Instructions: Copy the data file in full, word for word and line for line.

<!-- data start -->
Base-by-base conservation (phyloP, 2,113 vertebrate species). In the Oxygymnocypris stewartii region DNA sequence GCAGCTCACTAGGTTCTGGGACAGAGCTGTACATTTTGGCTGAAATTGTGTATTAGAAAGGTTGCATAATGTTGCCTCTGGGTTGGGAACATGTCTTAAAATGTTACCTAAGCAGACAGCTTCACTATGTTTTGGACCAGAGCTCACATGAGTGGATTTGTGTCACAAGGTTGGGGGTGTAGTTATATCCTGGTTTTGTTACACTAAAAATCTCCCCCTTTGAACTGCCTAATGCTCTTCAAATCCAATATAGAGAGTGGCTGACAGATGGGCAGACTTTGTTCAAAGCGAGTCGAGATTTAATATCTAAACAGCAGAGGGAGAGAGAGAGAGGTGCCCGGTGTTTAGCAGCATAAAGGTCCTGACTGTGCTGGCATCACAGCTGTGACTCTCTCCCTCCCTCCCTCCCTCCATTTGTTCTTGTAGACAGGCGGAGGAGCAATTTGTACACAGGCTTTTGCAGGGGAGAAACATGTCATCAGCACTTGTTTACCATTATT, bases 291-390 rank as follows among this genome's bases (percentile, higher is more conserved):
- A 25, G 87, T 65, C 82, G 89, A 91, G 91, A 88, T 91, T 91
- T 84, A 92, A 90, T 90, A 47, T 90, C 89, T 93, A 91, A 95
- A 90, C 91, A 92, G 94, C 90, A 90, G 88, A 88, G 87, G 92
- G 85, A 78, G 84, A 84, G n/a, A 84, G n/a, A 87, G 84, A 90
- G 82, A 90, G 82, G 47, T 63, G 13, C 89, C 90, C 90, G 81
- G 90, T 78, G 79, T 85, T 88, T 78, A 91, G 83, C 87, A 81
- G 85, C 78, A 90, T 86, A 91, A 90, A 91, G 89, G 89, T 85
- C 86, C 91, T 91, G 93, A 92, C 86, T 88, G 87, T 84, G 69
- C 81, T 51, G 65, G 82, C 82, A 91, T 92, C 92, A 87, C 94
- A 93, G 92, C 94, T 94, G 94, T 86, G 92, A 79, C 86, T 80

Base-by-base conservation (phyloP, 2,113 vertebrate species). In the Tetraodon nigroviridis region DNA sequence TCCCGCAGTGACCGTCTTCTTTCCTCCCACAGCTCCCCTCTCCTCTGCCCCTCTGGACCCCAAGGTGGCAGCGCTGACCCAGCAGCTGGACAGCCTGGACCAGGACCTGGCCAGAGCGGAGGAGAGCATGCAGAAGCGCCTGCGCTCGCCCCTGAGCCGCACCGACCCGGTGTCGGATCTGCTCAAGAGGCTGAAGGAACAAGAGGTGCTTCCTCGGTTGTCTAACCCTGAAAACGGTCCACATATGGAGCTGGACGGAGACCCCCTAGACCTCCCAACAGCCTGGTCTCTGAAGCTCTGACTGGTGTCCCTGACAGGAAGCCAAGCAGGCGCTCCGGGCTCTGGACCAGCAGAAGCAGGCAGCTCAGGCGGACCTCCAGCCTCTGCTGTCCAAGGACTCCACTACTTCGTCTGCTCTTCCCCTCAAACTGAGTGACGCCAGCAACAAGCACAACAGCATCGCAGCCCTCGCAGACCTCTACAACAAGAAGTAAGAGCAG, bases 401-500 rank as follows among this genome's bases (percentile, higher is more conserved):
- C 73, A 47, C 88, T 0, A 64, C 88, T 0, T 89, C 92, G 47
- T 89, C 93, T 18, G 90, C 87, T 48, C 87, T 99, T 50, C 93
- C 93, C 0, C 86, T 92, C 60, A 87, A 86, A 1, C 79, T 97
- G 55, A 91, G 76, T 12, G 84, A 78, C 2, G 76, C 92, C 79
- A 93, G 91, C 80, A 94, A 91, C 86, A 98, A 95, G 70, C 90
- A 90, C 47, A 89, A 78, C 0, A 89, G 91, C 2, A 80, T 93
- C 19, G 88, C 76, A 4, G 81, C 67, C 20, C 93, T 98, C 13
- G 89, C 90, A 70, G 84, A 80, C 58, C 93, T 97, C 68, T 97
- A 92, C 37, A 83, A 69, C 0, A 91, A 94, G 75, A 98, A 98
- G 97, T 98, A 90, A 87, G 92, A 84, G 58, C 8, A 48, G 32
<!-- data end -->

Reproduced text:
Base-by-base conservation (phyloP, 2,113 vertebrate species). In the Oxygymnocypris stewartii region DNA sequence GCAGCTCACTAGGTTCTGGGACAGAGCTGTACATTTTGGCTGAAATTGTGTATTAGAAAGGTTGCATAATGTTGCCTCTGGGTTGGGAACATGTCTTAAAATGTTACCTAAGCAGACAGCTTCACTATGTTTTGGACCAGAGCTCACATGAGTGGATTTGTGTCACAAGGTTGGGGGTGTAGTTATATCCTGGTTTTGTTACACTAAAAATCTCCCCCTTTGAACTGCCTAATGCTCTTCAAATCCAATATAGAGAGTGGCTGACAGATGGGCAGACTTTGTTCAAAGCGAGTCGAGATTTAATATCTAAACAGCAGAGGGAGAGAGAGAGAGGTGCCCGGTGTTTAGCAGCATAAAGGTCCTGACTGTGCTGGCATCACAGCTGTGACTCTCTCCCTCCCTCCCTCCCTCCATTTGTTCTTGTAGACAGGCGGAGGAGCAATTTGTACACAGGCTTTTGCAGGGGAGAAACATGTCATCAGCACTTGTTTACCATTATT, bases 291-390 rank as follows among this genome's bases (percentile, higher is more conserved):
- A 25, G 87, T 65, C 82, G 89, A 91, G 91, A 88, T 91, T 91
- T 84, A 92, A 90, T 90, A 47, T 90, C 89, T 93, A 91, A 95
- A 90, C 91, A 92, G 94, C 90, A 90, G 88, A 88, G 87, G 92
- G 85, A 78, G 84, A 84, G n/a, A 84, G n/a, A 87, G 84, A 90
- G 82, A 90, G 82, G 47, T 63, G 13, C 89, C 90, C 90, G 81
- G 90, T 78, G 79, T 85, T 88, T 78, A 91, G 83, C 87, A 81
- G 85, C 78, A 90, T 86, A 91, A 90, A 91, G 89, G 89, T 85
- C 86, C 91, T 91, G 93, A 92, C 86, T 88, G 87, T 84, G 69
- C 81, T 51, G 65, G 82, C 82, A 91, T 92, C 92, A 87, C 94
- A 93, G 92, C 94, T 94, G 94, T 86, G 92, A 79, C 86, T 80

Base-by-base conservation (phyloP, 2,113 vertebrate species). In the Tetraodon nigroviridis region DNA sequence TCCCGCAGTGACCGTCTTCTTTCCTCCCACAGCTCCCCTCTCCTCTGCCCCTCTGGACCCCAAGGTGGCAGCGCTGACCCAGCAGCTGGACAGCCTGGACCAGGACCTGGCCAGAGCGGAGGAGAGCATGCAGAAGCGCCTGCGCTCGCCCCTGAGCCGCACCGACCCGGTGTCGGATCTGCTCAAGAGGCTGAAGGAACAAGAGGTGCTTCCTCGGTTGTCTAACCCTGAAAACGGTCCACATATGGAGCTGGACGGAGACCCCCTAGACCTCCCAACAGCCTGGTCTCTGAAGCTCTGACTGGTGTCCCTGACAGGAAGCCAAGCAGGCGCTCCGGGCTCTGGACCAGCAGAAGCAGGCAGCTCAGGCGGACCTCCAGCCTCTGCTGTCCAAGGACTCCACTACTTCGTCTGCTCTTCCCCTCAAACTGAGTGACGCCAGCAACAAGCACAACAGCATCGCAGCCCTCGCAGACCTCTACAACAAGAAGTAAGAGCAG, bases 401-500 rank as follows among this genome's bases (percentile, higher is more conserved):
- C 73, A 47, C 88, T 0, A 64, C 88, T 0, T 89, C 92, G 47
- T 89, C 93, T 18, G 90, C 87, T 48, C 87, T 99, T 50, C 93
- C 93, C 0, C 86, T 92, C 60, A 87, A 86, A 1, C 79, T 97
- G 55, A 91, G 76, T 12, G 84, A 78, C 2, G 76, C 92, C 79
- A 93, G 91, C 80, A 94, A 91, C 86, A 98, A 95, G 70, C 90
- A 90, C 47, A 89, A 78, C 0, A 89, G 91, C 2, A 80, T 93
- C 19, G 88, C 76, A 4, G 81, C 67, C 20, C 93, T 98, C 13
- G 89, C 90, A 70, G 84, A 80, C 58, C 93, T 97, C 68, T 97
- A 92, C 37, A 83, A 69, C 0, A 91, A 94, G 75, A 98, A 98
- G 97, T 98, A 90, A 87, G 92, A 84, G 58, C 8, A 48, G 32